“We need preachers to come pray for them in this insane situation, this inhumane situation,” he said. Earlier, people in the crowd chanted the names of Black people who have been killed in high-profile cases in which racism or police brutality were alleged.

Church vans from a wide range of denominations were parked along streets around the courthouse. The Rev. Gregory Edwards was broadcasting a Facebook Live video back to his friends in Allentown, Pennsylvania, where he is pastor of the Resurrected Life Community Church, United Church of Christ.

As soon as the call for pastors to come to Brunswick went out, Edwards said, he rearranged his schedule to fly down.

“I would have walked,” said Edwards, who also runs a multifaith, multiracial community organizing group. Edwards said he cried when he saw the video of the 25-year-old Black man’s shooting death and thought of his three Black adult sons.

“Through technology we have been forced to bear witness to the public executions of our Black brothers and sisters,” Edwards said.

Bishop Sylvester Williams, of the Third Episcopal District of the Christian Methodist Episcopal Church, said he traveled from St. Louis.

“For the eyes of the nation is watching what is going on here, so I’m very hopeful that this will send a message,” he said.

A group of businesses in Brunswick and surrounding Glynn County joined together to provide a lunch of free barbecue sandwiches, shrimp and side dishes before the pastors rallied. Organizer Mike Mally said the group wanted to show that the community was united, not divided by race.

“We figured this was a good thing to do with all these visitors,” Mally said.

Arbery’s mother, Wanda Cooper-Jones, thanked everyone for being there, telling the crowd she was full of joy in the midst of a broken heart.

“My family and I are very grateful that these pastors are coming in to lend support because support is what we need. We need the encouragement,” Cooper-Jones said. “This is a very, very hard time for my family, and anybody who comes to lend, to give us strength and encouragement is much appreciated.”

After the defense attorneys rested Thursday, she reiterated how the prayer rally meant a lot to her.

“Walking out of the door of the courthouse at lunchtime was very, very encouraging,” Cooper-Jones said. “That they took the time out of their busy schedules to travel near and far to come and stand with me and my family in prayer, it really meant a lot to me. It did.”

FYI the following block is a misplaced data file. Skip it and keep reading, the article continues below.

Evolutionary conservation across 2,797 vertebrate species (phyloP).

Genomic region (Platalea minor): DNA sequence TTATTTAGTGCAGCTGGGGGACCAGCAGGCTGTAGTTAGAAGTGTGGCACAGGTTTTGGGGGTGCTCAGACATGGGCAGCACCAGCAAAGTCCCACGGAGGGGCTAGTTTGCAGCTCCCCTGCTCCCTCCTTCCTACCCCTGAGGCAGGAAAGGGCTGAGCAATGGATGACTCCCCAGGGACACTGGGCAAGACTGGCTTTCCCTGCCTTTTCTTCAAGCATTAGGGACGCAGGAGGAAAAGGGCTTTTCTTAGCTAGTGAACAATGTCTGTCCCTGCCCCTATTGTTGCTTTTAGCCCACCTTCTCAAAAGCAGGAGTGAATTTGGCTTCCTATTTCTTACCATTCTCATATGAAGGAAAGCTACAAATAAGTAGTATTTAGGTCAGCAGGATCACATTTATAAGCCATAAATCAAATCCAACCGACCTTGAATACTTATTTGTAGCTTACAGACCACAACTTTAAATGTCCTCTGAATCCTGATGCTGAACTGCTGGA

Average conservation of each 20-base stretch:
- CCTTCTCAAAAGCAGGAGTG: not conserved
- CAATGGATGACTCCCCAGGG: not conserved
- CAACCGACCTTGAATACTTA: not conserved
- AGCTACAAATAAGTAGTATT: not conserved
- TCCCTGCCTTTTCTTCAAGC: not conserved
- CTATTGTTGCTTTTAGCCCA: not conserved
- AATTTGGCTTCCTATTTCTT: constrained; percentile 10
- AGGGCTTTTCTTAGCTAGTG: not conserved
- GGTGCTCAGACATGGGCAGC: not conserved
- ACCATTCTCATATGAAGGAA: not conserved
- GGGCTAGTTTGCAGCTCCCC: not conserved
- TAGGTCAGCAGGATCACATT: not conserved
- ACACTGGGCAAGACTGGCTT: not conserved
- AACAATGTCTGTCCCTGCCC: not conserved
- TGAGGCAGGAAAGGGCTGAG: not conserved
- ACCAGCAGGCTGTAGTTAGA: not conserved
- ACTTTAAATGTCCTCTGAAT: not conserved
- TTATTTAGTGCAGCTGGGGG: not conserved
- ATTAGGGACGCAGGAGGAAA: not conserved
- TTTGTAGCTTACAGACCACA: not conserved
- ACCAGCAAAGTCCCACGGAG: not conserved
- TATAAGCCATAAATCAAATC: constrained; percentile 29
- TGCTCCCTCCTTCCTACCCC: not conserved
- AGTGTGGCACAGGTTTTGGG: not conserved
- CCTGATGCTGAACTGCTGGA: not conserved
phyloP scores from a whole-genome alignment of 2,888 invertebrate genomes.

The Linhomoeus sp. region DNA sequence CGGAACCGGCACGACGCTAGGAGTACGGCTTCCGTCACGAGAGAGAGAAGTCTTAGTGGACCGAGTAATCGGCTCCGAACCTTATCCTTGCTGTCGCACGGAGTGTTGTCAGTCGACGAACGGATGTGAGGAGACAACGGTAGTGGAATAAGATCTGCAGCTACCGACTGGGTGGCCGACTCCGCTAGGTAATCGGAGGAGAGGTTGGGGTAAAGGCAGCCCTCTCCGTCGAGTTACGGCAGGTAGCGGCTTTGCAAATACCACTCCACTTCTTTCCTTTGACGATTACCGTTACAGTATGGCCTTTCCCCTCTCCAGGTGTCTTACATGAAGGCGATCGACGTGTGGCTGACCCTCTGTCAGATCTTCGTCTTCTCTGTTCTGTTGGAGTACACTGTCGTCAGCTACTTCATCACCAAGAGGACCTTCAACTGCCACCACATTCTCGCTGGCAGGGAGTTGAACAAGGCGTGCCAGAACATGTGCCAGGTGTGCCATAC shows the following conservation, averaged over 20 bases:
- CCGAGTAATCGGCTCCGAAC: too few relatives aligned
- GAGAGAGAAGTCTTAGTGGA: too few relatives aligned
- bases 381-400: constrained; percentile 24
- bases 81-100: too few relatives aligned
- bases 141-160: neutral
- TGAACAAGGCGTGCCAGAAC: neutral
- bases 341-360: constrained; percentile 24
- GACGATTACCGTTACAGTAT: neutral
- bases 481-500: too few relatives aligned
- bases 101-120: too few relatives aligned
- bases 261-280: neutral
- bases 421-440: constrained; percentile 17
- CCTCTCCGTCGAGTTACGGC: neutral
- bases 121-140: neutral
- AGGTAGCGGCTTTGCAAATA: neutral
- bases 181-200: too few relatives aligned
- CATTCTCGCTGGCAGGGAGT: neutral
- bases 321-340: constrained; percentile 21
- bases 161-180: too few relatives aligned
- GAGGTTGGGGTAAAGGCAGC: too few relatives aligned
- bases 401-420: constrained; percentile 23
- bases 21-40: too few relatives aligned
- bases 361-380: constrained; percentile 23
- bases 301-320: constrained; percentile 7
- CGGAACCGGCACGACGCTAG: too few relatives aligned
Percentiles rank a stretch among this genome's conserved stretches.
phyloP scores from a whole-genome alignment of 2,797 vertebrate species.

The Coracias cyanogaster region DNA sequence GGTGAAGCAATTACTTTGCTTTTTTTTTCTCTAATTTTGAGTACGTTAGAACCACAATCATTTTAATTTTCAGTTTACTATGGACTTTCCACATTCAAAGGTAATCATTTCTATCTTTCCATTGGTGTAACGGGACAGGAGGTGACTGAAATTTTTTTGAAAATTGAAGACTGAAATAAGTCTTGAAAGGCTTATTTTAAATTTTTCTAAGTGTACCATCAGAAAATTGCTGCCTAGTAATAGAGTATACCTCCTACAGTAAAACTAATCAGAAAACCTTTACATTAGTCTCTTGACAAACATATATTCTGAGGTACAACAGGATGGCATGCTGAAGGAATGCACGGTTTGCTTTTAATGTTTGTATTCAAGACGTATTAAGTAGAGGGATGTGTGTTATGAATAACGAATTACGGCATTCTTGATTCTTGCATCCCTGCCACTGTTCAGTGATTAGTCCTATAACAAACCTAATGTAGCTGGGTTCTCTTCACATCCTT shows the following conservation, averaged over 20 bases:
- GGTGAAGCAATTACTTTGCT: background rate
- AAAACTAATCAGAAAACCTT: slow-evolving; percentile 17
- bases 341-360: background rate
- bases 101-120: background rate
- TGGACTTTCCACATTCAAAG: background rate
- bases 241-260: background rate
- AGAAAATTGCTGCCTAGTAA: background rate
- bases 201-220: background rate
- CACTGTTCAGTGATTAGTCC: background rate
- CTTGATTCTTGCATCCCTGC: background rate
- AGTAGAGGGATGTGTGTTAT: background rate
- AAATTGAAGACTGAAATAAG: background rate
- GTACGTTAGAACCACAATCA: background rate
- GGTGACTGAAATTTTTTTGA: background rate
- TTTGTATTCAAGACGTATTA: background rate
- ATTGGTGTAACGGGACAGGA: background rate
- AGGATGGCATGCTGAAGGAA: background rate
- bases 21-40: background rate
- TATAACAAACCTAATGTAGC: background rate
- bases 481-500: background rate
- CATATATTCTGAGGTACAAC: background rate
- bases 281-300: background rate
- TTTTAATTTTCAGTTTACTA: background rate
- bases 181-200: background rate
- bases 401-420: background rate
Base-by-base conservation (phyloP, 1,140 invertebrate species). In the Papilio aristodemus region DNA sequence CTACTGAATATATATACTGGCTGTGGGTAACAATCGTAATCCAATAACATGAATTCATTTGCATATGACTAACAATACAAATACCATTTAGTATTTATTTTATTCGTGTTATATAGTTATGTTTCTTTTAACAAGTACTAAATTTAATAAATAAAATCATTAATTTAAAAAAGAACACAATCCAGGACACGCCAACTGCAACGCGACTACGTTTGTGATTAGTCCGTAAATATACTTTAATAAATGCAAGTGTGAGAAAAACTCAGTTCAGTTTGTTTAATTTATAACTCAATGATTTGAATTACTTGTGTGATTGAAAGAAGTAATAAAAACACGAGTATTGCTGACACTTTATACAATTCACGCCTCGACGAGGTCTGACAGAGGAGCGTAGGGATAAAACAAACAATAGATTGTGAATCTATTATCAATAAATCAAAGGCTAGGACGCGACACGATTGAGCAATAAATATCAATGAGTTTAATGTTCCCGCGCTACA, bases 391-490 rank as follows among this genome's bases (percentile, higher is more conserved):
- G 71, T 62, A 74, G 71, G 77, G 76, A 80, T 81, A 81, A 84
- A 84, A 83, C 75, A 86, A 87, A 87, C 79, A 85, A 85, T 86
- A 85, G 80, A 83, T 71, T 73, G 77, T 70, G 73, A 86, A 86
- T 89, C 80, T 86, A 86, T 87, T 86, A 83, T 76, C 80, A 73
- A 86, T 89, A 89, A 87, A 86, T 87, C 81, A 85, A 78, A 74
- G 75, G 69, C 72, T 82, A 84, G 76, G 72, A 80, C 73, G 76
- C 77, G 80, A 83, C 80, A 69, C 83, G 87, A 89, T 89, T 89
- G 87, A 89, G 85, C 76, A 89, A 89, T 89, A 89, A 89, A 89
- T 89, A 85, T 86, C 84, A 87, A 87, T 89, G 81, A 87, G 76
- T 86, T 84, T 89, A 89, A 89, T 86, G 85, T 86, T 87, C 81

Cooper-Jones was in the gallery listening Thursday morning as prosecutors continued their cross-examination of Travis McMichael, the man who fatally shot her son.

McMichael testified Wednesday that Arbery forced him to make a split-second “life-or-death” decision by attacking him and grabbing his shotgun. He testified on Thursday that Arbery did not speak, show a weapon or threaten him in any way before he raised his shotgun and pointed it at him.

Prosecutor Linda Dunikoski, who led the cross-examination of McMichael, contended there was no justification for McMichael and his father to arm themselves and chase Arbery when he ran past their Georgia home on Feb. 23, 2020.

The shooting deepened a national outcry over racial injustice after cellphone video of Arbery’s death leaked online two months later.

McMichael and his father, Greg McMichael, armed themselves and pursued Arbery in a pickup truck after he ran past their home from a nearby house under construction. Bryan, a neighbor, joined the chase in his own truck and recorded the video.

The McMichaels told police they suspected Arbery was a burglar because security cameras had recorded him several times in the unfinished house on their street.

Prosecutors say the men chased Arbery for five minutes and used their trucks to prevent him from fleeing their neighborhood before Travis McMichael shot him. The defense contends Arbery was killed in self-defense.


About the Authors:

Ashley Harding joined the Channel 4 news team in March 2013 and reports every weekday for The Morning Show.

I-TEAM and general assignment reporter